Finally, I found a computer expert who also had experience dealing with the real world of business.  I hired him as an employee so that I could directly work with him on my requirements for the system and make sure that it was tested to my satisfaction every step of the way.    I knew what I wanted the computer system to do I just did not know how to get there without his help.   Together we made a great team.

In the final analysis, I learned that it is great folly to pursue any technology unless there is a clear business plan and you have the right people to implement your vision.

WHAT DO YOU SAY?

SHE SAYS:

USFSB operates our business with our own custom computer system.   It is the Membership and Benefits Information System or for short, MBIS.  It is a sophisticated system that was born out of necessity, but was not easy to come by. 

 When I first came to USFSB, it became quite clear that the existing computer system was not only inaccurate but also the staff was inept at using it, maintaining it and translating the data it produced.  We were not able to keep any kind of consistent or accurate reporting.  Reports were spit out and handed in without any concern or interpretation of what they meant or if they even made any sense.  It wasn’t until Joe started questioning the data that it all unraveled.  As he asked for explanations of the data, the responses were vague usually no more than “Well, that’s what the computer says.”  It was obvious that no one knew what was going on.  Probably the only thing in the system that worked with any consistency was the monthly billing, but even that we learned, had some flaws.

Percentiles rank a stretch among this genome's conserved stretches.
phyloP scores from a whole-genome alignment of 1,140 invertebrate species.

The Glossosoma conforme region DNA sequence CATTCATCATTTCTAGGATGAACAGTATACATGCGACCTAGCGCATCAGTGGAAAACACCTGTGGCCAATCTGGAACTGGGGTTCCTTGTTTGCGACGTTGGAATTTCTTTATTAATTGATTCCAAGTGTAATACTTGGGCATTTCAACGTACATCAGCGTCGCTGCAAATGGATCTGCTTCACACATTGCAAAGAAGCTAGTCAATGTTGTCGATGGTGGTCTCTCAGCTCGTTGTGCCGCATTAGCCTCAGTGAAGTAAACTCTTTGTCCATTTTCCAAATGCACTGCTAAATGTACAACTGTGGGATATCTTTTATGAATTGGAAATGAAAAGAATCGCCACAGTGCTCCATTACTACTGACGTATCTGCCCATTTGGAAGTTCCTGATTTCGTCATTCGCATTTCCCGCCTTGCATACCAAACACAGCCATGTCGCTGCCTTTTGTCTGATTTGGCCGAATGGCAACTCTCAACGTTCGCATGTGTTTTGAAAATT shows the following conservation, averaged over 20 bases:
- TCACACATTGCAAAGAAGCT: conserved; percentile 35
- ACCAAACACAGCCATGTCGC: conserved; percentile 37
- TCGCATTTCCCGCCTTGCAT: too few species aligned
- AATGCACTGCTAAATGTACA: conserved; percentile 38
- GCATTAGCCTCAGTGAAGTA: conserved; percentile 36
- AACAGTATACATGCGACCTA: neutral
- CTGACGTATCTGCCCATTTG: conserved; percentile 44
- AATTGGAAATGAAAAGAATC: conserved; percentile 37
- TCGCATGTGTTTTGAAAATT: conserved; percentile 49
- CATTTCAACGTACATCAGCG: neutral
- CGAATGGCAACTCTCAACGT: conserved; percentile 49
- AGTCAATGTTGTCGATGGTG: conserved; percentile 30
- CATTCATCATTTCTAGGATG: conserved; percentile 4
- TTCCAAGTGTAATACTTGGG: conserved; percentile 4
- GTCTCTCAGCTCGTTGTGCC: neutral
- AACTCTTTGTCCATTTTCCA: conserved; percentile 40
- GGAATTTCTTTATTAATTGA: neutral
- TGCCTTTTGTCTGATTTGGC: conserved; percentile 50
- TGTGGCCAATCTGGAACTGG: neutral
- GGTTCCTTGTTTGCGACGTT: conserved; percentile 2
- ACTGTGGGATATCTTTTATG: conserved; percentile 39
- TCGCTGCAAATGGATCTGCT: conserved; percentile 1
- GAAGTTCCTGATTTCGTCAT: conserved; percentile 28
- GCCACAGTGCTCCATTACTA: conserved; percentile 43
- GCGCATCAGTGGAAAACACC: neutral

In reality, we have to be able to track our current membership including who does or does not have insurance, who does or does not get a bill, who pays or does not pay on time and who has to be cancelled.  Each of these layers of information is important to the success of our business and is now built in to our system in a much more accurate and inter-active manner than our previous system. 

 It took almost two years before we were finally able to create both our computer system and our website and it was not without great expense and much time. 

WHAT DO YOU SAY?